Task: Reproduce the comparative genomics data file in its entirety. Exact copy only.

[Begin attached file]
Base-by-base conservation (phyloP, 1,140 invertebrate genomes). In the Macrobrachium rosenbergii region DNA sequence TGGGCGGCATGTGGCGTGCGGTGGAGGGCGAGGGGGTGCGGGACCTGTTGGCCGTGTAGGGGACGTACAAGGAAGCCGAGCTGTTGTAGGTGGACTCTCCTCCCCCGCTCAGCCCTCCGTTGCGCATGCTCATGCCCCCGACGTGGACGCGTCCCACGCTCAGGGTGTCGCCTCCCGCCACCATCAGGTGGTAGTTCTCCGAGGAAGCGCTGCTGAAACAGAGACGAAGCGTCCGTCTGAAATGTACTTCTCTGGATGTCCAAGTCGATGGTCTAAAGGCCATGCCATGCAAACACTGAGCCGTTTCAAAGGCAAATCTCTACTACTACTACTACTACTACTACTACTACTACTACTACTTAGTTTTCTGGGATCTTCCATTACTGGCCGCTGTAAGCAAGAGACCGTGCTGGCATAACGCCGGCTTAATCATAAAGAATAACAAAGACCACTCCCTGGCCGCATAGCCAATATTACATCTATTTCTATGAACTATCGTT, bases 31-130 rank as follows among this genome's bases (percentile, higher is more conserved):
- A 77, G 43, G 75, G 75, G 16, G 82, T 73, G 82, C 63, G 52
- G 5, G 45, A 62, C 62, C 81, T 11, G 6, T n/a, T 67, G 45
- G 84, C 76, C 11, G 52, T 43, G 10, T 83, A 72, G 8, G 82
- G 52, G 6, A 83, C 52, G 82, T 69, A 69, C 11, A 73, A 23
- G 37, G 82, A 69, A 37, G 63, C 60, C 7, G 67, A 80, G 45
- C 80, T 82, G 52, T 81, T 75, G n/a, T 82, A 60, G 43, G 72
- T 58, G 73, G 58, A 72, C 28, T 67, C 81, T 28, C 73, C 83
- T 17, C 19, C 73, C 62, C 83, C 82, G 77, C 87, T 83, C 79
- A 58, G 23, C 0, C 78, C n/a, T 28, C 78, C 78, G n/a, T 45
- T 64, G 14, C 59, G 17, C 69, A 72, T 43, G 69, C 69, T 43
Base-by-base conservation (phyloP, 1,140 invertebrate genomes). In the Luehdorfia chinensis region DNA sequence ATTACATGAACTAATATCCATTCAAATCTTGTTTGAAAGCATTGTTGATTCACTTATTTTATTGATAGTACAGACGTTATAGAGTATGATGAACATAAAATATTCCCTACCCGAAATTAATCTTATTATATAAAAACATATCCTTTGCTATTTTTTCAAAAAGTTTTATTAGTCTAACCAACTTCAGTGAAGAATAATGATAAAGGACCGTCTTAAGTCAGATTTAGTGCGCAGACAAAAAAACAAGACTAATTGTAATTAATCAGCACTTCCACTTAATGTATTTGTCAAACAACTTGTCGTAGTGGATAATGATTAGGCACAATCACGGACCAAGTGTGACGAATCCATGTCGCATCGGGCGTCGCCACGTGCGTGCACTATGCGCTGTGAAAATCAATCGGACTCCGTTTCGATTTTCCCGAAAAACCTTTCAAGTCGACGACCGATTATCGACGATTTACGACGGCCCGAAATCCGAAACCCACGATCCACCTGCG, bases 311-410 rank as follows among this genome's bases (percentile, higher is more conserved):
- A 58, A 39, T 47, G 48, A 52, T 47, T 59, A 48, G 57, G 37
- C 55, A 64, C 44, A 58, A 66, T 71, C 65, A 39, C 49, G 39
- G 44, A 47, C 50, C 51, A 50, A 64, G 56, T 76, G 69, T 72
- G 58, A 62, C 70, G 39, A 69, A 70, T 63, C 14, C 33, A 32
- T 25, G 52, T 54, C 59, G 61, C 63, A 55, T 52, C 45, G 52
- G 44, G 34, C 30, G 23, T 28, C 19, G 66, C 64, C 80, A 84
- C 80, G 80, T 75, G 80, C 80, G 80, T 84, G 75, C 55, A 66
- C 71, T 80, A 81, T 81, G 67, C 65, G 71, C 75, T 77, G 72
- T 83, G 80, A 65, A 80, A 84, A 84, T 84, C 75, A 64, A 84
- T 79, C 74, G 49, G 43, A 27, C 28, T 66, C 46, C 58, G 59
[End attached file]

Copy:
Base-by-base conservation (phyloP, 1,140 invertebrate genomes). In the Macrobrachium rosenbergii region DNA sequence TGGGCGGCATGTGGCGTGCGGTGGAGGGCGAGGGGGTGCGGGACCTGTTGGCCGTGTAGGGGACGTACAAGGAAGCCGAGCTGTTGTAGGTGGACTCTCCTCCCCCGCTCAGCCCTCCGTTGCGCATGCTCATGCCCCCGACGTGGACGCGTCCCACGCTCAGGGTGTCGCCTCCCGCCACCATCAGGTGGTAGTTCTCCGAGGAAGCGCTGCTGAAACAGAGACGAAGCGTCCGTCTGAAATGTACTTCTCTGGATGTCCAAGTCGATGGTCTAAAGGCCATGCCATGCAAACACTGAGCCGTTTCAAAGGCAAATCTCTACTACTACTACTACTACTACTACTACTACTACTACTACTTAGTTTTCTGGGATCTTCCATTACTGGCCGCTGTAAGCAAGAGACCGTGCTGGCATAACGCCGGCTTAATCATAAAGAATAACAAAGACCACTCCCTGGCCGCATAGCCAATATTACATCTATTTCTATGAACTATCGTT, bases 31-130 rank as follows among this genome's bases (percentile, higher is more conserved):
- A 77, G 43, G 75, G 75, G 16, G 82, T 73, G 82, C 63, G 52
- G 5, G 45, A 62, C 62, C 81, T 11, G 6, T n/a, T 67, G 45
- G 84, C 76, C 11, G 52, T 43, G 10, T 83, A 72, G 8, G 82
- G 52, G 6, A 83, C 52, G 82, T 69, A 69, C 11, A 73, A 23
- G 37, G 82, A 69, A 37, G 63, C 60, C 7, G 67, A 80, G 45
- C 80, T 82, G 52, T 81, T 75, G n/a, T 82, A 60, G 43, G 72
- T 58, G 73, G 58, A 72, C 28, T 67, C 81, T 28, C 73, C 83
- T 17, C 19, C 73, C 62, C 83, C 82, G 77, C 87, T 83, C 79
- A 58, G 23, C 0, C 78, C n/a, T 28, C 78, C 78, G n/a, T 45
- T 64, G 14, C 59, G 17, C 69, A 72, T 43, G 69, C 69, T 43
Base-by-base conservation (phyloP, 1,140 invertebrate genomes). In the Luehdorfia chinensis region DNA sequence ATTACATGAACTAATATCCATTCAAATCTTGTTTGAAAGCATTGTTGATTCACTTATTTTATTGATAGTACAGACGTTATAGAGTATGATGAACATAAAATATTCCCTACCCGAAATTAATCTTATTATATAAAAACATATCCTTTGCTATTTTTTCAAAAAGTTTTATTAGTCTAACCAACTTCAGTGAAGAATAATGATAAAGGACCGTCTTAAGTCAGATTTAGTGCGCAGACAAAAAAACAAGACTAATTGTAATTAATCAGCACTTCCACTTAATGTATTTGTCAAACAACTTGTCGTAGTGGATAATGATTAGGCACAATCACGGACCAAGTGTGACGAATCCATGTCGCATCGGGCGTCGCCACGTGCGTGCACTATGCGCTGTGAAAATCAATCGGACTCCGTTTCGATTTTCCCGAAAAACCTTTCAAGTCGACGACCGATTATCGACGATTTACGACGGCCCGAAATCCGAAACCCACGATCCACCTGCG, bases 311-410 rank as follows among this genome's bases (percentile, higher is more conserved):
- A 58, A 39, T 47, G 48, A 52, T 47, T 59, A 48, G 57, G 37
- C 55, A 64, C 44, A 58, A 66, T 71, C 65, A 39, C 49, G 39
- G 44, A 47, C 50, C 51, A 50, A 64, G 56, T 76, G 69, T 72
- G 58, A 62, C 70, G 39, A 69, A 70, T 63, C 14, C 33, A 32
- T 25, G 52, T 54, C 59, G 61, C 63, A 55, T 52, C 45, G 52
- G 44, G 34, C 30, G 23, T 28, C 19, G 66, C 64, C 80, A 84
- C 80, G 80, T 75, G 80, C 80, G 80, T 84, G 75, C 55, A 66
- C 71, T 80, A 81, T 81, G 67, C 65, G 71, C 75, T 77, G 72
- T 83, G 80, A 65, A 80, A 84, A 84, T 84, C 75, A 64, A 84
- T 79, C 74, G 49, G 43, A 27, C 28, T 66, C 46, C 58, G 59